STIRRING THE PROPERTY TAX REFORM POT

by David P. Rebovich With its paltry, twenty-percent approval rating, the Democratic-controlled legislature needs to show New Jerseyans that it has the best interests of the state, and not just the political survival of its members, at heart. His quest for fiscal integrity compromised by his fellow Democrats, Governor Jon Corzine wants to reassert himself by showing that he is the leader of his party and has a vision for the state that deserves support. After the embarrassing eight-day shutdown of state government, the Democrats in Trenton now have a much needed opportunity to redeem themselves. The legislature is holding a special session on the state’s most important issues, property taxes. The session will begin with an address by the Governor on Friday, July 28th. Will the session be productive and result in meaningful recommendations to change the state’s high reliance on regressive property tax taxes to pay for schools and local and county governments? Well, New Jerseyans have heard candidates and public officials promise property tax reform for years but haven’t seen much action. Thus, they are understandably skeptical about what the summer may bring. However, this time just may be different. Besides supporting reform in principle, the Governor, key legislative leaders, and lawmakers from both parties believe that the political consequences of not acting may be worse than making the bold decisions that comprehensive reform will require. Even before the debacle over the new state budget, Assembly Speaker Joe Roberts called for a special session this summer and the creation of task forces that will study government employee pensions and health benefits, regionalizing and sharing services among municipalities and school districts, revising the controversial school funding formula, and planning for a so-called citizens convention on property tax reform. Anticipating that any property tax reform plan will require a shift to some other revenue sources, Roberts insisted during the government shutdown that if the Assembly was to approve the one-cent increase in the sales tax the Governor proposed, all of the $1.2 billion in revenues from the measure would have to go toward property tax relief. Assembly Majority Leader Bonnie Watson-Coleman admitted on New Jersey Network what most folks following the budget negotiations already assumed. Democrats in the legislature were worried about losing their seats, and perhaps even their slim, 22-18 majority in the Senate, if they voted for a sales tax hike in the name of an abstraction like “fiscal integrity” as opposed to something tangible like property tax relief. Roberts, Watson-Coleman and their many allies in both chambers got half of what they wanted. Now, with low ratings in the polls, they want to give citizens more property tax relief or at least a process, like a constitutional convention, to achieve that goal. For his part, Corzine will open the special session by offering his own ideas on property tax reform. As it turns out, these ideas are not so different from Roberts’! The Governor wants to study the school funding formula, encourage the consolidation of school districts and municipalities and the regionalization of services, save state funds by rooting out waste and inefficiency and putting public employee benefits and retirement plans more in line with those in the private sector, and discussing the taxes that can be used to replace the revenues that would be lost by reducing property taxes. New Jerseyans may still be weary from the eight-day government shutdown and skeptical about lawmakers’ commitment to providing meaningful property tax reform. But they do need to pay careful attention to what the Governor and legislators from both parties are saying about property tax reform and what those task forces recommend. And, lawmakers themselves should ponder some important questions that average folks will likely have about property tax reform, questions that aren’t often raised publicly on West State Street but are on Main Street, around water coolers and at kitchen tables throughout the Garden State. Here are a few of those questions. Why can’t the legislature and the governor approve a property tax reform plan and put it into effect as soon as possible? They can! So, too, could have Governor Jim McGreevey and the Democratic-controlled legislature and Governor Christie Whitman and the Republican-controlled legislature. According to conventional wisdom, they didn’t do so because they did not want to have to hike other taxes – most likely the income tax – on some residents in order to reduce property taxes. This helps explain the support by lawmakers today for the so-called “people’s” constitutional convention plan, whereby citizens will elect delegates who will study reforms measures and then recommend a plan for the public to vote on. The plan would be an amendment to the State Constitution, making it difficult to change if approved. If some people are hurt by a shift in greater reliance on other taxes, they only have their fellow citizens to blame, not their elected officials. What if the delegates to the convention recommend a reform plan that is attractive to the majority but grossly unfair to some residents or harmful to the state as a whole? Yes, this can happen. In fact, there are concerns that some folks who run to be delegates to the convention will primarily be concerned about protecting the interests of specific groups, e.g., teachers, municipal employees, businesses, urbanites, suburbanites, and not be devoted to producing a good reform plan. And once elected, these delegates are not accountable to the public or even those people who voted for them, since delegates serve only as long as the convention lasts. Legislators, however, do have to answer to their constituents in the next election, which is an argument for having them work on a property tax reform plan. In addition, what’s to prevent a convention from simply deciding to increase business taxes even if this undermines the state’s economy or to low-ball state aid to needy school districts who really do need the money? Not much. How much property tax relief is worth a reform effort, much less a constitutional convention? According to THE STAR LEDGER’s Tom Moran, the Governor thinks 20 percent. Assemblyman Joe Malone, the ranking Republican on his chamber’s Budget Committee, believes that relief should be in the $3,000 to $5,000 range, which would be fifty percent and more for most homeowners. In my own informal survey of legislators at the State House during the extended budget negotiations, 30 percent and 33 percent were the most mentioned figures. That would mean a $2,000 reduction for the average homeowner, a nice piece of change. But is it enough to help those citizens, mostly seniors, who complain that they have to sell their homes and move out of the state because of the high property taxes? Who should pay more taxes to offset the revenue lost by reducing property taxes? Governor Jim Florio, the gutsiest chief executive the state has seen on the property tax issue (and the main reason why legislators today prefer a people’s constitutional convention) concluded that individuals who earned more than $35,000 a year and families who brought in more than $70,000 a year should have higher marginal income tax rates to pay for additional school aid and municipal aid, a form of property tax relief. Many of these folks thought, “The Governor assumes I’m well-to -do. How dare he!” Well, in any reform plan someone, probably lots of someones, will be considered able to pay more income taxes. Individuals and families making $200,000 to $500,000 are a likely target. Interestingly, these people probably already pay exorbitant property taxes. It is also noteworthy that wealthiest one percent of New Jerseyans provide 40 percent of the revenues gained from the property tax. The wealthiest 20 percent provide 80 percent of that revenue. In addition, Governor Corzine is concerned that increasing taxes on the well-to-do may add to New Jersey’s reputation as being unfriendly to business and discourage high wage firms from locating or expanding operations here. Another undesirable consequence of shifting all or most of the property tax burden to the well-off is that average New Jerseyans may be less concerned about efficiency and cost-cutting measures in their own town and school districts because someone else is paying the bills. That’s a sentiment that lawmakers need to remember this summer and not succumb to! Passing the buck on property tax reform to preserve the established arrangements and current spending practices may be the path of least resistance and the politically popular thing to do. But meaningful reforms usually make most people at least a little unhappy as they get used to new ways of paying for and delivering government services. As the special legislative session approaches, New Jersey’s legislators and the Governor should ask themselves if they have the political will to make their constituents a little unhappy in the name of a greater good. David P. Rebovich, Ph.D., is Managing Director of the Rider University Institute for New Jersey Politics (www.rider.edu/institute). He also writes a regular column, “On Politics,” for NEW JERSEY LAWYER and monthly reports on New Jersey for CAMPAIGNS AND ELECTIONS Magazine. He is a member of CQPolitics.com’s Board of Advisors that provides weekly commentary on national political developments.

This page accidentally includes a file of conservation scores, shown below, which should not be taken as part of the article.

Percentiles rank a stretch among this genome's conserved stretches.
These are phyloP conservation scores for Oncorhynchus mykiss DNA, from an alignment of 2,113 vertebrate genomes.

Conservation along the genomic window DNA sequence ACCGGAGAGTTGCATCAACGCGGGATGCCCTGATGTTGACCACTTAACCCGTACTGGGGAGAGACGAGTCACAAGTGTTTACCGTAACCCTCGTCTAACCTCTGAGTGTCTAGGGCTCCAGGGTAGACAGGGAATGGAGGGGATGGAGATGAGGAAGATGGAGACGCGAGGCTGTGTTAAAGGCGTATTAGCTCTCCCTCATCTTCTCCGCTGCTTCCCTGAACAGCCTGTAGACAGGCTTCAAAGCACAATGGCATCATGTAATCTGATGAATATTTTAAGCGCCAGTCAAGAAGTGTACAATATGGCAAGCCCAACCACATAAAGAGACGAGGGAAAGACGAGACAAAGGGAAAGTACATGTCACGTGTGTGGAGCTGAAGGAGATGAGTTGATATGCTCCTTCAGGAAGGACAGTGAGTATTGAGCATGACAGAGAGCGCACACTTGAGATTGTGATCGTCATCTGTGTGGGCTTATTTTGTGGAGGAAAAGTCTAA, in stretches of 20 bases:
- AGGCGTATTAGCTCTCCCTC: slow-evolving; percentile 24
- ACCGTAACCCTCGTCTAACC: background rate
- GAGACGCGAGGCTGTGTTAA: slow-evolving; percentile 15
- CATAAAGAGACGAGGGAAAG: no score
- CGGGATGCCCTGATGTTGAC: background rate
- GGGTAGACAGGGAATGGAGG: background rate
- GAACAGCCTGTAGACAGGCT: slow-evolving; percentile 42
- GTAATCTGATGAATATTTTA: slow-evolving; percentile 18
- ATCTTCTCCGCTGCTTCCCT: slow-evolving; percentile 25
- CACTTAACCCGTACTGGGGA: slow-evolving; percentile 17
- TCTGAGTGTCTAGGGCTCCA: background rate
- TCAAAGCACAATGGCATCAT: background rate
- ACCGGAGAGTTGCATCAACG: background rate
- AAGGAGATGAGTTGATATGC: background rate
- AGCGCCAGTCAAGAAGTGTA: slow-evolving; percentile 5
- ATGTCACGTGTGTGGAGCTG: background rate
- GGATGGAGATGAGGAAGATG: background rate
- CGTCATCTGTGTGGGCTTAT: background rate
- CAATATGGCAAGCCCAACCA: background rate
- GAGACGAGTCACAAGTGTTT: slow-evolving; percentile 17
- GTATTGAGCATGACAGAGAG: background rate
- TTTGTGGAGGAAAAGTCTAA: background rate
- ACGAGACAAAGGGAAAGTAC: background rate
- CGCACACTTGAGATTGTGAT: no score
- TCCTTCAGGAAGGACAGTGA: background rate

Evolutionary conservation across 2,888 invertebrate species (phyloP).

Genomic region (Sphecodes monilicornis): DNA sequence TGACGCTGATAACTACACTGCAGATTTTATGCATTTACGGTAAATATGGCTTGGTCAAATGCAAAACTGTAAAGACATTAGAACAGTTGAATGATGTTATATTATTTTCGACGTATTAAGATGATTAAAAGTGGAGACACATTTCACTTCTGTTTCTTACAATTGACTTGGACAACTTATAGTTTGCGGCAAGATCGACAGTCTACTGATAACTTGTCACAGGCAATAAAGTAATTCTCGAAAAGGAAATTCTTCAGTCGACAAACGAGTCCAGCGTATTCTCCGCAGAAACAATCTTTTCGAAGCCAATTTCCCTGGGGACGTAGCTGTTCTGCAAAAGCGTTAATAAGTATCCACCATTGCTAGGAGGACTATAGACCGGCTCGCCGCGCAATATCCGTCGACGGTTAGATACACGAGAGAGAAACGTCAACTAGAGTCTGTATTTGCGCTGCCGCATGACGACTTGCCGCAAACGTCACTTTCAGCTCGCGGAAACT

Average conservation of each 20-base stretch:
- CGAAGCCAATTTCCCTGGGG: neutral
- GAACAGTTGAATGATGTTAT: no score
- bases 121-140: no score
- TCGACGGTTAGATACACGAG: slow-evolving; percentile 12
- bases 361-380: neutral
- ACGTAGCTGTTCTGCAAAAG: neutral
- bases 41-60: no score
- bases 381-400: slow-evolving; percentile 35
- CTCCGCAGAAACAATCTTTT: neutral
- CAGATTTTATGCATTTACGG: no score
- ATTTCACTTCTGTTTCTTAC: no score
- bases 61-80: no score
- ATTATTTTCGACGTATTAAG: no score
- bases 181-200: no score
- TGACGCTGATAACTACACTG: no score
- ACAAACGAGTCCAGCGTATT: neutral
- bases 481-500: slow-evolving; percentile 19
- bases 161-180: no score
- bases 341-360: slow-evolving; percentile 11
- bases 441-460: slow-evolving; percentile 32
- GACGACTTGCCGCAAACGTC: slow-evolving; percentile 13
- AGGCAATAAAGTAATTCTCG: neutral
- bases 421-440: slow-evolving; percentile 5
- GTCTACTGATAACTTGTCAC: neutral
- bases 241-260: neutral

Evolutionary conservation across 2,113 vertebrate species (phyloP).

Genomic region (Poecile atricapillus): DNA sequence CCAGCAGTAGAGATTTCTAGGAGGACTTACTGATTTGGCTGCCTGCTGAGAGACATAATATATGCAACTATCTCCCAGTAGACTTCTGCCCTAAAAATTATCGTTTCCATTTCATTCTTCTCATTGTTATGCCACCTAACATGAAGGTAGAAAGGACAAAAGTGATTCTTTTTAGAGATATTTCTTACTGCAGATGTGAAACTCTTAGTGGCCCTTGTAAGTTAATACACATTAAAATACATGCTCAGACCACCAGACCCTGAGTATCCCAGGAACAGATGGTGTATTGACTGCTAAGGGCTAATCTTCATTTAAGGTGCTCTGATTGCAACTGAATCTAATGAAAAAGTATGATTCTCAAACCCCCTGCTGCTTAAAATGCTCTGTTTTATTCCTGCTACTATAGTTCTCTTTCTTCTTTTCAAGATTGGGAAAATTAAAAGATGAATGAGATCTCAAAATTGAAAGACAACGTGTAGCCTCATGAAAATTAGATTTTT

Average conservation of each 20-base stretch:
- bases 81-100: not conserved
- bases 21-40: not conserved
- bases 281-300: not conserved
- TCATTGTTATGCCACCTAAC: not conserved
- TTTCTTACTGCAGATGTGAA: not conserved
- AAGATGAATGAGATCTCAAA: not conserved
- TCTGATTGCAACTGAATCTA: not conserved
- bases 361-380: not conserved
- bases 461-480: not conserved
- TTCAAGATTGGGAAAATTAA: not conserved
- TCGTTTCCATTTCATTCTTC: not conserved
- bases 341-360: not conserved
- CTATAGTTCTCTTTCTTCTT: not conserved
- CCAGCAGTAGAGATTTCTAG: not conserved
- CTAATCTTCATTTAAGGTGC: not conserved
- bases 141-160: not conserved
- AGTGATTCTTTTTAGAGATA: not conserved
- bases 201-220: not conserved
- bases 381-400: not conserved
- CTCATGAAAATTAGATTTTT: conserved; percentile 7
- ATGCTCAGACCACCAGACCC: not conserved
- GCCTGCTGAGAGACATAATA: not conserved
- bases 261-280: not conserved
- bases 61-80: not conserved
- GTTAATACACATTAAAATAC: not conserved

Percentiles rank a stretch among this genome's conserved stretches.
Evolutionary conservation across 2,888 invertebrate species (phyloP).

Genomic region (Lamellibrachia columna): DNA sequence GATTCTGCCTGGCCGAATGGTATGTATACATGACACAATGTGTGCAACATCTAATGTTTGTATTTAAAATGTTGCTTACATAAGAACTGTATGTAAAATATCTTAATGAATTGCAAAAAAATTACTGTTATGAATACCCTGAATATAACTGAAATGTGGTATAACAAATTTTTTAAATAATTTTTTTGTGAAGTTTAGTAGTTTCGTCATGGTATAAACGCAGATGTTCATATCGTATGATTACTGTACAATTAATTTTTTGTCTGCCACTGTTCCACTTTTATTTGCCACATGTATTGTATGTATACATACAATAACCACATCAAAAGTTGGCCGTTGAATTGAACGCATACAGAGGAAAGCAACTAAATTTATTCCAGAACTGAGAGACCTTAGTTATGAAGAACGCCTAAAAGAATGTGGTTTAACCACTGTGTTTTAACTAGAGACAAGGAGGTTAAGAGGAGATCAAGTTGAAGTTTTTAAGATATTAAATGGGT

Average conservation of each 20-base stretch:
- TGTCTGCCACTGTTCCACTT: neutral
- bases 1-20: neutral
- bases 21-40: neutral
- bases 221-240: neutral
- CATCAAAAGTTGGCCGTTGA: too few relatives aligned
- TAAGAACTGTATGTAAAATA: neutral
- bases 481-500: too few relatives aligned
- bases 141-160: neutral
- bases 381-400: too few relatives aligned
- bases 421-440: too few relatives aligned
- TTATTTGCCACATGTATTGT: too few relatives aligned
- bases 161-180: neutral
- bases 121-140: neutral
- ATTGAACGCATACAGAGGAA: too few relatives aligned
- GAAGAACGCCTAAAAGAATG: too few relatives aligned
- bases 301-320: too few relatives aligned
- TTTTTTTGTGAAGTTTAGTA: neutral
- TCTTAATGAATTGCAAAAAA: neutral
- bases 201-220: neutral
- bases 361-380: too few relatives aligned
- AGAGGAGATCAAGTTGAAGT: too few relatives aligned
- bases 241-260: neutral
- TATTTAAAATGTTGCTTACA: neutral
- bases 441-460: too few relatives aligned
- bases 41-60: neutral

STIRRING THE PROPERTY TAX REFORM POT